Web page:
5. WHOA! Girlfriend! I fancy myself a shooter, own a bunch of guns, 72 years old, and not sure I’ve fired 50,000 rounds in my LIFE!! I’ve taken classes from professionals who compete all over the world, to the extent they never practice because they are constantly competing, and they run around 10,000 rounds a year. Dafook you doing that you just drop on us that you fire 50,000 rounds in one year out of one gun? A paid Glock torture tester?

    • Or maybe it’s her only gun and she uses it to run pistol classes every weekend? It’s not impossible. Improbable, yes, but not impossible.

    • Your friend who is a competitive shooter doesn’t train that hard. 10,000 rounds a year is only 200 rounds roughly every weekend, which isn’t really serious practice at all. I am not saying that I buy the 50K claim. Just that 10,000 rounds in a year isn’t that much shooting at all for a 9mm pistol. I knew a deputy sheriff, finest shot I ever saw, who would shoot 20K annually. Even that isn’t working real hard if you shoot rapid fire every weekend. He could make a small bottle dance around no matter where it landed shooting at 4-5 rounds per second.

      • I said the pro I was talking about did not practice *at all*, since he was competing constantly, all over the world. The class was Middleton Tompkins and Nancy Gallagher instructing Long Range at a class during the National Matches. I gather you are an operator, apparently operating operationally, but those 2 people have so many national championships between them, never mind both of Nancy’s daughters, that I am not really concerned with your operationalness. As I said, Mid explained to the class that he reloaded 10,000 rounds for each of the 4 of them, for each year, and his techniques for doing that.

        • If you are saying that your professional friends don’t practice AT ALL, then why are you even commenting on how that relates to a person shooting 50K a year?? I mean, you basically admit that you haven’t shot probably 50K in your “LIFE,” which really makes you a dabbler. You don’t have to be an operator to hit that round count, not even close. My son, who is just finishing high school, has probably shot that many in his lifetime. You sound like King Dilly from the Kingdom of Do. There are all kinds of shooters out there who are better than “national champions.” In fact, there is probably one in every town in America. It’s like saying the best bass fishermen are on the pro tour. No, not really, there is a certain type of person who is willing to sacrifice everything and to live out of a van for their hobby and these people become competitors and more power to them. Others have lives. Oh and Texas is the next California, have a zipper installed in the back of your pants.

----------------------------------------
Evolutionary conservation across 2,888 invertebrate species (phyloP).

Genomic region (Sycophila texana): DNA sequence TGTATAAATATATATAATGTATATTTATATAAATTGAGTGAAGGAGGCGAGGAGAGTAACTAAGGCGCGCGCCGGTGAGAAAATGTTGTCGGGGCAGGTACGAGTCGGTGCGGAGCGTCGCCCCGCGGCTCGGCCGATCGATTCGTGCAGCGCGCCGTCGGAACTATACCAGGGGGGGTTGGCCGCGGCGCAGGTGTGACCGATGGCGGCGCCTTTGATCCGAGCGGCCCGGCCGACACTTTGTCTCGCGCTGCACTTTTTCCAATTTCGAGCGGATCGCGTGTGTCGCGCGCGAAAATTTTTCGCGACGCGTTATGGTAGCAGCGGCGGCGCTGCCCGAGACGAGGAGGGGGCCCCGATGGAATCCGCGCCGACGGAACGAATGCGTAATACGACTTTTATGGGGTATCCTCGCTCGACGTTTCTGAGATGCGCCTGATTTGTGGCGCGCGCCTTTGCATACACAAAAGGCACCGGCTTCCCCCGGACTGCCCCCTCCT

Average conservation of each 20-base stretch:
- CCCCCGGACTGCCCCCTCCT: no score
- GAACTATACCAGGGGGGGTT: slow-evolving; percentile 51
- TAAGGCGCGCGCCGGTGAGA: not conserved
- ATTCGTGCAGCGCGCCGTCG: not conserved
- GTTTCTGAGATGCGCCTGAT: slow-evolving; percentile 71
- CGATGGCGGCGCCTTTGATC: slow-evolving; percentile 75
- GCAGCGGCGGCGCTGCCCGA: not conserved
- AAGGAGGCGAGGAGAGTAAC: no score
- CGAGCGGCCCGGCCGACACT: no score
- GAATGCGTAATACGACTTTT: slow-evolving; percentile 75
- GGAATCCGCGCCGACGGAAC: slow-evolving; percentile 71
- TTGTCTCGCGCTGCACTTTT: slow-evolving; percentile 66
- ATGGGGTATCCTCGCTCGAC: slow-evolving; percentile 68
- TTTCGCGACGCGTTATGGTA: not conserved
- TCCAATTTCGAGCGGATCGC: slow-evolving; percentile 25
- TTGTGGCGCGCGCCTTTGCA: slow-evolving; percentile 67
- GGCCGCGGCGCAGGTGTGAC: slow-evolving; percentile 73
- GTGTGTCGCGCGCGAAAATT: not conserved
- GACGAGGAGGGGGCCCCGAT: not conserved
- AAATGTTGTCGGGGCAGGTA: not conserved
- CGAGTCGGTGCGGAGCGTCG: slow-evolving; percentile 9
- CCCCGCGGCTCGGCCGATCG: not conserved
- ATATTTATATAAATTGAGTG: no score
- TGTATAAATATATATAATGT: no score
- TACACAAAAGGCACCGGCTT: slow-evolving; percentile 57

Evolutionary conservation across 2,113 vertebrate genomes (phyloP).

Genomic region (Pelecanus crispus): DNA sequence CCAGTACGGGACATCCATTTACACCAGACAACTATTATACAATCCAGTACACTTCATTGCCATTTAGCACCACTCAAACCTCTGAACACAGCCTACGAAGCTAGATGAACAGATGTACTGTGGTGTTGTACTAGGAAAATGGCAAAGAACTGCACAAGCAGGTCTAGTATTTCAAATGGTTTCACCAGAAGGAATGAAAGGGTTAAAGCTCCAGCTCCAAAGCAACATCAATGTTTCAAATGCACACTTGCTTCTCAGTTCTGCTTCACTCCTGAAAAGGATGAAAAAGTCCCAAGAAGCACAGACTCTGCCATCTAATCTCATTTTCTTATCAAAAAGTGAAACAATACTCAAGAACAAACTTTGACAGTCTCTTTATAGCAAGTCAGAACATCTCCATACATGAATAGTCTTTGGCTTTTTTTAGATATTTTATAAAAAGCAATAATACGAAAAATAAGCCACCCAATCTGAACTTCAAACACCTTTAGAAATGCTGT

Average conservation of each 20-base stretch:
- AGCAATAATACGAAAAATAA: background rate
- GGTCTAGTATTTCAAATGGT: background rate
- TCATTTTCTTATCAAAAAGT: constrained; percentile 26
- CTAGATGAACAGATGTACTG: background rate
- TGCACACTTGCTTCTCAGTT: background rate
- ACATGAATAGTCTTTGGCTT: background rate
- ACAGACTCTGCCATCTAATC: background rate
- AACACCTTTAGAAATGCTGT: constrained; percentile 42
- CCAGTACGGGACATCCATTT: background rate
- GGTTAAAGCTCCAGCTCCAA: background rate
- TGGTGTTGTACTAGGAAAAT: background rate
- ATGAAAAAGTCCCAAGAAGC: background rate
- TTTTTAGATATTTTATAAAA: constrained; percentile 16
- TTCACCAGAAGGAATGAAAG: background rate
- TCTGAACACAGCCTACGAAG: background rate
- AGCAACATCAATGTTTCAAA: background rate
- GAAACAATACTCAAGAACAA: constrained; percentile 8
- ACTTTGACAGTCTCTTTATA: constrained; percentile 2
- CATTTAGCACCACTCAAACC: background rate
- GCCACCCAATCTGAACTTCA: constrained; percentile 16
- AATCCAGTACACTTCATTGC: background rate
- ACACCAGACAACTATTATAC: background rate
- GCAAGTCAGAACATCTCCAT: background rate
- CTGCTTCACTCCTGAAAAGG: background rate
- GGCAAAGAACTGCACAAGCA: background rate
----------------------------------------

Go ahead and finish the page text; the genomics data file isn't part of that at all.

6. The only thing I don’t like about the Gen5 is the new flared magwell / front grip cutout. The edges of the half moon cut are sharp and I had to use sand paper to break the edge. I also had to remove the sharp edge inside the front of the magwell. It is possible to insert a magazine at the wrong angle and catch the front edge of the magazine against the little ‘shelf’ inside the front of the magwell. A little gentle sanding makes this easier to recover from. I’m glad that some of the newer Gen5 guns have removed the cutout. Personally I don’t see the need for a flared magwell on a pistol with a double column magazine unless it is a competition gun.

  7. i highly doubt 50,000 rounds when down the pipe. I for one would have had to reattach my pinky finger as the cut out on the mag well is pure stupidity and would have removed a large chunk of pinky finger pad after the first thousand rounds. I fixed the problem with thePearce Grip magazine base with the filler, now it is a smooth contour and no more pain in the pinky!

  8. Gun preferences are so subjectively subjective, that venturing an opinion about this gun, or that, is not informative. And since I do not own a real gun (.22 Beretta), commenting on a particular gun as regards an opinion about its glory and superiority is risky, but…

    I see nothing special about a GLOCK. All the “innovation” (plastic gun) has been moot for about the last 30 years (maybe more?). If a person likes the most mechanically basic and cheap (I mean affordable) handgun, then a GLOCK meets the need. Not sure there is anything more to recommend a GLOCK. Engineering-wise, GLOCKS offer no advantages over the amazing array of plastic guns, or even the big iron. Simply put, GLOCKS are no longer innovative, nor are they even mechanically interesting.